The name Aynswith is an old Anglo-Saxon
name. It comes from when a family lived in the area of Ainsworth
in the parish of Middleton. Some instances, generally the Hainsworth spelling, come from Hainworth in West Yorkshire
, derived in turn from an Old English personal name Hagena;
while other instances of the name came from Ainsworth in the parish of Middleton, in Lancashire
, from the Old English personal name Ægen.
Early Origins of the Aynswith family
The surname Aynswith was first found in Greater Manchester at Ainsworth, a small village and now a suburb within Radcliffe, in the Metropolitan Borough of Bury. Historically part of Lancashire
, the place name is derived from Haineswrthe which dates back to c. 1200. CITATION[CLOSE]
Mills, A.D., Dictionary of English Place-Names. Oxford: Oxford University Press, 1991. Print. (ISBN 0-19-869156-4)
"The family of Aynesworth, located here, was of considerable antiquity, and is mentioned in the reigns of Edward III and Richard II, at which latter time John de Aynesworth was of Pleasington, in Blackburn parish." CITATION[CLOSE]
Lewis, Samuel, A Topographical Dictionary of England. Institute of Historical Research, 1848, Print.
The village is also called Cockey-Moor.
Early History of the Aynswith family
This web page shows only a small excerpt of our Aynswith research.Another 107 words (8 lines of text) covering the years 1881, 1523, 1554, 1571, 1622, 1660 and 1743 are included under the topic Early Aynswith History in all our PDF Extended History products and printed products wherever possible.
Aynswith Spelling Variations
Before the last few hundred
years, the English language had no fast system of spelling rules. For that reason, spelling variations
are commonly found in early Anglo-Saxon
surnames. Over the years, many variations of the name Aynswith were recorded, including Ainsworth, Ainsworthy, Aynsworth, Answorth and others.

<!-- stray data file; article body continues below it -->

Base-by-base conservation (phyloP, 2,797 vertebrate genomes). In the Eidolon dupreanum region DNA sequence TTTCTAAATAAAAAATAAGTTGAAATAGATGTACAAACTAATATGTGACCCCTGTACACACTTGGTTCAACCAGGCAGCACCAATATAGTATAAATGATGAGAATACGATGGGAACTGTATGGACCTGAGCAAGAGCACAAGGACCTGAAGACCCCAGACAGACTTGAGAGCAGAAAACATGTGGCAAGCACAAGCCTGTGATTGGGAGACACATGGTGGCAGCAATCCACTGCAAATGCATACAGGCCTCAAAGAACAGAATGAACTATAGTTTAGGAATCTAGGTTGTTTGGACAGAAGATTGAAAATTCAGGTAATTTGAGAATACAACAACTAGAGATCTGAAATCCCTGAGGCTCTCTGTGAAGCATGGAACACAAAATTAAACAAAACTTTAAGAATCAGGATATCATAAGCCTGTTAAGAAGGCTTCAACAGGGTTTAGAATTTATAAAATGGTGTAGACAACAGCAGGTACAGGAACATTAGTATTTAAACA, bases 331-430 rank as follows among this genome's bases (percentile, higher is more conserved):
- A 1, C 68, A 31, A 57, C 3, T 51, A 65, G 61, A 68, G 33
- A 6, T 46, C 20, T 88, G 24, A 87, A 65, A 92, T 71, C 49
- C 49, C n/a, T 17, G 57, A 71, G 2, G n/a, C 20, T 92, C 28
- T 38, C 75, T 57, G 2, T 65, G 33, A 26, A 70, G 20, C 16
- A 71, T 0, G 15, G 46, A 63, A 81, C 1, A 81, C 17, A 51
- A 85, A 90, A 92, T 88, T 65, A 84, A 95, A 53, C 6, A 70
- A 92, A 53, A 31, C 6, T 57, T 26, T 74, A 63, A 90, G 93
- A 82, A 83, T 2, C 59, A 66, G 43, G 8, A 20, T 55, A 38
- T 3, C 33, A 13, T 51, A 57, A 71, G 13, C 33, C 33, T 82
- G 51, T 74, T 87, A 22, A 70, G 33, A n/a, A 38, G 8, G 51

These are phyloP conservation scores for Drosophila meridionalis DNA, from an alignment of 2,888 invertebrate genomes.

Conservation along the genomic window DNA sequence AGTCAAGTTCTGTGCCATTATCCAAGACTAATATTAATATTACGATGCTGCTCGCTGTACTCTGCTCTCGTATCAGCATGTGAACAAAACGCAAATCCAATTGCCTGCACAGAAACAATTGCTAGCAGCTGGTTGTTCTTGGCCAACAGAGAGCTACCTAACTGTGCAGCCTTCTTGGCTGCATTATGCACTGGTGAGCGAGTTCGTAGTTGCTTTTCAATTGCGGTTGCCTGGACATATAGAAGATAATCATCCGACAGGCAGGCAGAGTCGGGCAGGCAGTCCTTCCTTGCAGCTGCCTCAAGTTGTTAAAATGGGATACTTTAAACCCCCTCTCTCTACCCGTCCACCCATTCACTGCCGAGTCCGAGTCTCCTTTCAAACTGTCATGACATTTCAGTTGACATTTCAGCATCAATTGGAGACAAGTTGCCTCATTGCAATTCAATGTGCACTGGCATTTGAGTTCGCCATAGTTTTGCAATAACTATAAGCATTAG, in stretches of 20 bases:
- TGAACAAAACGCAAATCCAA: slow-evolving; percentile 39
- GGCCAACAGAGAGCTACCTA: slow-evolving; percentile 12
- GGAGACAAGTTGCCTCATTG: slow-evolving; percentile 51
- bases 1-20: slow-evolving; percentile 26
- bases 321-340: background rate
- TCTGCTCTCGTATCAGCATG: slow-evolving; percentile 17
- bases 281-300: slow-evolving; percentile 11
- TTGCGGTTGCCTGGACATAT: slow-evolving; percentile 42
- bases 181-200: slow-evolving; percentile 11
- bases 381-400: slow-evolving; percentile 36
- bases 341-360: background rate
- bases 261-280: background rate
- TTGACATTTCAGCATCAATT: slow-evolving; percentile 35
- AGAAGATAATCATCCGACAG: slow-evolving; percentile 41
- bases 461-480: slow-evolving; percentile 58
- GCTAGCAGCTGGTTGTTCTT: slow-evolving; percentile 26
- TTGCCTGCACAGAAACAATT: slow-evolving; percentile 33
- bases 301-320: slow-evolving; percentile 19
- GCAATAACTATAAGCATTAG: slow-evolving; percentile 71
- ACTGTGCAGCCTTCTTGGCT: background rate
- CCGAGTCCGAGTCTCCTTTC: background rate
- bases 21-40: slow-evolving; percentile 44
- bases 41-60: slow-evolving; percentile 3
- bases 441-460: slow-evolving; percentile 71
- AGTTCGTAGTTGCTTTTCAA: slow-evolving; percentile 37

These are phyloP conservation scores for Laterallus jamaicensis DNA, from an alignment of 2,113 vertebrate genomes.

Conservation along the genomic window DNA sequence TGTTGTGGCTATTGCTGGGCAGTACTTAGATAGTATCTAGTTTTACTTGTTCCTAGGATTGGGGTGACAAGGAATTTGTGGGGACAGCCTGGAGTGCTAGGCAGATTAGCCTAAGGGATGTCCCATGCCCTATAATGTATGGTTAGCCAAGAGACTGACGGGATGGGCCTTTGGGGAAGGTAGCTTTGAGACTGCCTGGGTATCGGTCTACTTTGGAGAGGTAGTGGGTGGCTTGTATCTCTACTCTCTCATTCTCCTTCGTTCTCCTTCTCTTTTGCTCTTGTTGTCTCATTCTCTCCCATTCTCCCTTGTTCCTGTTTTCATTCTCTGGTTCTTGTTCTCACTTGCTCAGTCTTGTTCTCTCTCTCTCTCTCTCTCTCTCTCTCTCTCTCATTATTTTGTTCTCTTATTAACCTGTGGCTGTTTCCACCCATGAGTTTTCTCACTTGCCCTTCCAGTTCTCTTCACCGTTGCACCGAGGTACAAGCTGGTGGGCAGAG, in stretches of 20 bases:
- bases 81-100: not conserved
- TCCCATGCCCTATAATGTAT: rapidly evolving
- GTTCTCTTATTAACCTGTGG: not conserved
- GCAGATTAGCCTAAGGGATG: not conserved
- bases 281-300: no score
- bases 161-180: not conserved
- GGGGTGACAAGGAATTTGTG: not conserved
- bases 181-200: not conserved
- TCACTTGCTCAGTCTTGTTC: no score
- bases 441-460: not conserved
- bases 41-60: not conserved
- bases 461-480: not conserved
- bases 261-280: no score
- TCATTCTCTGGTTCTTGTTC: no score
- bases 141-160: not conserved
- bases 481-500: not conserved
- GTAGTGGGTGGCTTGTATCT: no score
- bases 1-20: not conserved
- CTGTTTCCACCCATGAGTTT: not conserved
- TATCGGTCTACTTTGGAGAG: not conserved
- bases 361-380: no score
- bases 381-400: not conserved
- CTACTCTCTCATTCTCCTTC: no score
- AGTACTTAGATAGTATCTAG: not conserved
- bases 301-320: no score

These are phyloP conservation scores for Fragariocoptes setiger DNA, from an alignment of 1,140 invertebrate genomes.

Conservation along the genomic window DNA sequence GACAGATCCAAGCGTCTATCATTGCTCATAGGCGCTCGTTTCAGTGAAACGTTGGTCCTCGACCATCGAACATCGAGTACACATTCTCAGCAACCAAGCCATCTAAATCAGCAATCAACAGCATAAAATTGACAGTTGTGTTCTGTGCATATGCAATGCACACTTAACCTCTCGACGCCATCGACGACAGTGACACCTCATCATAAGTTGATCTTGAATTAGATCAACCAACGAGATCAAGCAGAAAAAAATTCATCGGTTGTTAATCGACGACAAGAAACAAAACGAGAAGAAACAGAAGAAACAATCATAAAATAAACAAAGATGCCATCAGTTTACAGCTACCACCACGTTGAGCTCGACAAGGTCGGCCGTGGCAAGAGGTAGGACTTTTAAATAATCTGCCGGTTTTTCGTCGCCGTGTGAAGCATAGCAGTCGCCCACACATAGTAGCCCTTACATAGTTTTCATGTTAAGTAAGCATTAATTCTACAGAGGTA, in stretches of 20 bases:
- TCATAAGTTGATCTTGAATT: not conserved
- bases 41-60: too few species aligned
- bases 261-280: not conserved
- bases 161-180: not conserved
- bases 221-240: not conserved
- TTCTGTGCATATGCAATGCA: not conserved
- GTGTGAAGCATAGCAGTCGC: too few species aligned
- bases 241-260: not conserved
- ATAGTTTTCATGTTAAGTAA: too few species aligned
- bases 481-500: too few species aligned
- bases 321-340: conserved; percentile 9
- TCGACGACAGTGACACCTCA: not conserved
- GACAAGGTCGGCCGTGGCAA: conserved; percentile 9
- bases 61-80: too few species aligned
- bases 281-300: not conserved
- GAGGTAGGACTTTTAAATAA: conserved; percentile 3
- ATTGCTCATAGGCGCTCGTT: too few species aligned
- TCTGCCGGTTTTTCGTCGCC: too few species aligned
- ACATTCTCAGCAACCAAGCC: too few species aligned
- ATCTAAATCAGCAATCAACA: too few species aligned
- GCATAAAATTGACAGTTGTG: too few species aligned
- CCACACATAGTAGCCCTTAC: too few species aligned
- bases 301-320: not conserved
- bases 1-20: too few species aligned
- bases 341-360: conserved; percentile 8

Early Notables of the Aynswith family (pre 1700)
Notables of the family at this time include John Ainsworth ( fl.
1523), English politician from Pershore and Worcester, Member of Parliament for Worcester in 1554; Henry Ainsworth (1571-1622), an English... Another 30 words (2 lines of text) are included under the topic Early Aynswith Notables in all our PDF Extended History products and printed products wherever possible.
Migration of the Aynswith family to the New World and Oceana
To escape oppression and starvation at that time, many English families left for the "open frontiers" of the New World with all its perceived opportunities. In droves people migrated to the many British colonies, those in North America in particular, paying high rates for passages in cramped, unsafe ships. Although many of the settlers did not make the long passage alive, those who did see the shores of North America perceived great opportunities before them. Many of the families that came from England
went on to make essential contributions to the emerging nations of Canada and the United States. Research into various historical records revealed some of first members of the Aynswith family emigrate to North America: Michael Ainsworth who landed in America in 1752; Jonathon Ainsworth who landed in Philadelphia, Pennsylvania in 1834; and two Johns, who landed at the same port in 1846 and 1860.
The Aynswith Motto
The motto was originally a war cry or slogan. Mottoes first began to be shown with arms in the 14th and 15th centuries, but were not in general use until the 17th century. Thus the oldest coats of arms generally do not include a motto. Mottoes seldom form part of the grant of arms: Under most heraldic authorities, a motto is an optional component of the coat of arms, and can be added to or changed at will; many families have chosen not to display a motto.
Motto: Spero meliora
Motto Translation: I hope for better things.